DNA reveals origins of stored cod from the wreck of the Mary Rose

Sinking of the the Mary Rose

A study led by researchers from the Universities of Hull, Cambridge and York has revealed the origins of cod bones from the Mary Rose, a Tudor warship which sank off Portsmouth in 1545.

DNA from the cod bones indicates the fish in the ship’s stores had been caught in surprisingly distant waters: the northern North Sea and the fishing grounds of Iceland, despite England having well developed local fisheries by the 16th century.

Test results from one of the sample bones have led researchers to suspect that some of the stored cod came from as far away as Newfoundland in eastern Canada.

The University of Hull team, led by Dr Bill Hutchinson with co-investigators Dr Bernd Hänfling and Dr Lori Handley and research assistant Dr Mark Culling, carried out the genetic analysis.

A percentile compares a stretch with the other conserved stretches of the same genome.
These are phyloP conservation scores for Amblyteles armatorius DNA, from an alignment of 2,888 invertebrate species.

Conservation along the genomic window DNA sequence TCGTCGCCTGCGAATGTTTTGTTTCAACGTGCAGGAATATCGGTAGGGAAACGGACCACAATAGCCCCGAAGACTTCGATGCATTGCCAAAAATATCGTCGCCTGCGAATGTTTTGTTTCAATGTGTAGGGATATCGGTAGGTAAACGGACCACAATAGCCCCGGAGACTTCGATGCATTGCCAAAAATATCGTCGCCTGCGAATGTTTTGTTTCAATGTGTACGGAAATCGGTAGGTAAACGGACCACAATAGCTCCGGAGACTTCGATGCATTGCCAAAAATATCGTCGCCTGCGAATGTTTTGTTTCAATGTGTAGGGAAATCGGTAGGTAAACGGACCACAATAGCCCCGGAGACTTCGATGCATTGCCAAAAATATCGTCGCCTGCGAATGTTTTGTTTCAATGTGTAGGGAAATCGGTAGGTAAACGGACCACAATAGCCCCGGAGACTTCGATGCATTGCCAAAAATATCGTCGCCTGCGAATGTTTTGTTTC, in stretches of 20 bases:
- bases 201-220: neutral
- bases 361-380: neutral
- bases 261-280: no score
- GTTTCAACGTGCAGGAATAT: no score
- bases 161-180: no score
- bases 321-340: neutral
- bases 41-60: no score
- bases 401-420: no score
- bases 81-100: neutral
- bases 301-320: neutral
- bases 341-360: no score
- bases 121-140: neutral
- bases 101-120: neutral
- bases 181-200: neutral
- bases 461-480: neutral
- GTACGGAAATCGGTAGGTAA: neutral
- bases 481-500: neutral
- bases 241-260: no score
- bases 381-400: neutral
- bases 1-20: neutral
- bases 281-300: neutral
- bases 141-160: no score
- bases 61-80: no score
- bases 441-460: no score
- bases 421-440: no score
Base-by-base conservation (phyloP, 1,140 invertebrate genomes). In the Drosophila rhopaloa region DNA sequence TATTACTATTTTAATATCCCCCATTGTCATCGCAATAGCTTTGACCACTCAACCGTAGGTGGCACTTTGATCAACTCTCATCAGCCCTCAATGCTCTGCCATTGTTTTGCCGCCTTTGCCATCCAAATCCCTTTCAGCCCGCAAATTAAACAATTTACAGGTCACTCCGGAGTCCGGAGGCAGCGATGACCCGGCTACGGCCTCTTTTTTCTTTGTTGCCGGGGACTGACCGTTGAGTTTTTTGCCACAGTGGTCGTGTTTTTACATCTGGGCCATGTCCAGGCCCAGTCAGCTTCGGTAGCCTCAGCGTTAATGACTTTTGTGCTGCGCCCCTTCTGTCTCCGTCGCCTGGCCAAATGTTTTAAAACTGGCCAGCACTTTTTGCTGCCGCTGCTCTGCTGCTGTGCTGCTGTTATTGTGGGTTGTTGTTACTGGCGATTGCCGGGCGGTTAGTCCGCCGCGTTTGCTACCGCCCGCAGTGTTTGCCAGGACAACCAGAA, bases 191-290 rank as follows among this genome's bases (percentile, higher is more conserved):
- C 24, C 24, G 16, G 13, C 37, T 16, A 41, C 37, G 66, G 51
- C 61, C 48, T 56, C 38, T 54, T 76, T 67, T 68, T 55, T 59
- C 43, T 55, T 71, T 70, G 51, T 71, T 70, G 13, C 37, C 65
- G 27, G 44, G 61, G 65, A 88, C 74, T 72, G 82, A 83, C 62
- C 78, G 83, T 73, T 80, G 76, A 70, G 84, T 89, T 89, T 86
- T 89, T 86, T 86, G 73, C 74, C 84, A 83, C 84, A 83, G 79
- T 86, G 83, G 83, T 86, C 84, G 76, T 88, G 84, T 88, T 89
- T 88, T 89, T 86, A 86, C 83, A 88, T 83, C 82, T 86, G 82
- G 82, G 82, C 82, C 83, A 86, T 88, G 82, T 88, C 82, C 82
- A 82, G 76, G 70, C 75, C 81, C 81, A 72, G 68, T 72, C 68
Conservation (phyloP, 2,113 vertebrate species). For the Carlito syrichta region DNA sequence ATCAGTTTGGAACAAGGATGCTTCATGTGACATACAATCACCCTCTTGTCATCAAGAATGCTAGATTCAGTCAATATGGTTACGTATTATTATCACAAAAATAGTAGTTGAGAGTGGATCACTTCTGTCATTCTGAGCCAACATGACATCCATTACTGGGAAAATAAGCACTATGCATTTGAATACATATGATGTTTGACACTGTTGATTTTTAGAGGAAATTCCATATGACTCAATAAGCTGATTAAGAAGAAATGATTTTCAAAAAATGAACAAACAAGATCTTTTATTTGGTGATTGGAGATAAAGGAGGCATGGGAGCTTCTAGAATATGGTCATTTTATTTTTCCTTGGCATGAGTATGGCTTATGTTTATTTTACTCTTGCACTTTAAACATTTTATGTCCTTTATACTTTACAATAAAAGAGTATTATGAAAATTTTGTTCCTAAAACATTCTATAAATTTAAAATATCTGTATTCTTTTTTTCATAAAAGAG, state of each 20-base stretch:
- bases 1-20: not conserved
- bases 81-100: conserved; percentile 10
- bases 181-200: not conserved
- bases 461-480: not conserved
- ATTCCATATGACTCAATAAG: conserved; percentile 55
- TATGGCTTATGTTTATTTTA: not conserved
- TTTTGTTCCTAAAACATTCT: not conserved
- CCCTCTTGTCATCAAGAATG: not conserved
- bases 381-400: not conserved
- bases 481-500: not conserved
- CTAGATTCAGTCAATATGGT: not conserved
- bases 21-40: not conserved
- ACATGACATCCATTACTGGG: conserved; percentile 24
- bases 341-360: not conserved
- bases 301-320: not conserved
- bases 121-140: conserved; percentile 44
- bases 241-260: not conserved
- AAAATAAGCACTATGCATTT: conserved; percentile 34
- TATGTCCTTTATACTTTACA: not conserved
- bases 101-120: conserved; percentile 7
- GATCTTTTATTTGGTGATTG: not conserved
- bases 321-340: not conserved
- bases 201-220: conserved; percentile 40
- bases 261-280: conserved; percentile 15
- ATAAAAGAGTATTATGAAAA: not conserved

“Recent technological advances now allow us to exploit even the smallest remains of DNA to address a wide range of scientific questions”, explains Dr Hänfling.

“The challenge in this particular project was to analyse bones from archaeological excavations across a large geographical scale to provide the baseline data for possible sources of the Mary Rose samples.”

Cod bones used in the study.

Cod bones used in the study.

The research team say that the findings show how naval provisioning played an important role in the early expansion of the fish trade overseas, and how that expansion helped fuel the growth of the English navy.

They say that commercial exploitation of fish and the growth of naval sea power were “mutually reinforcing aspects of globalisation” in Renaissance Europe.

The study was published in the journal Royal Society Open Science, on 9th September.

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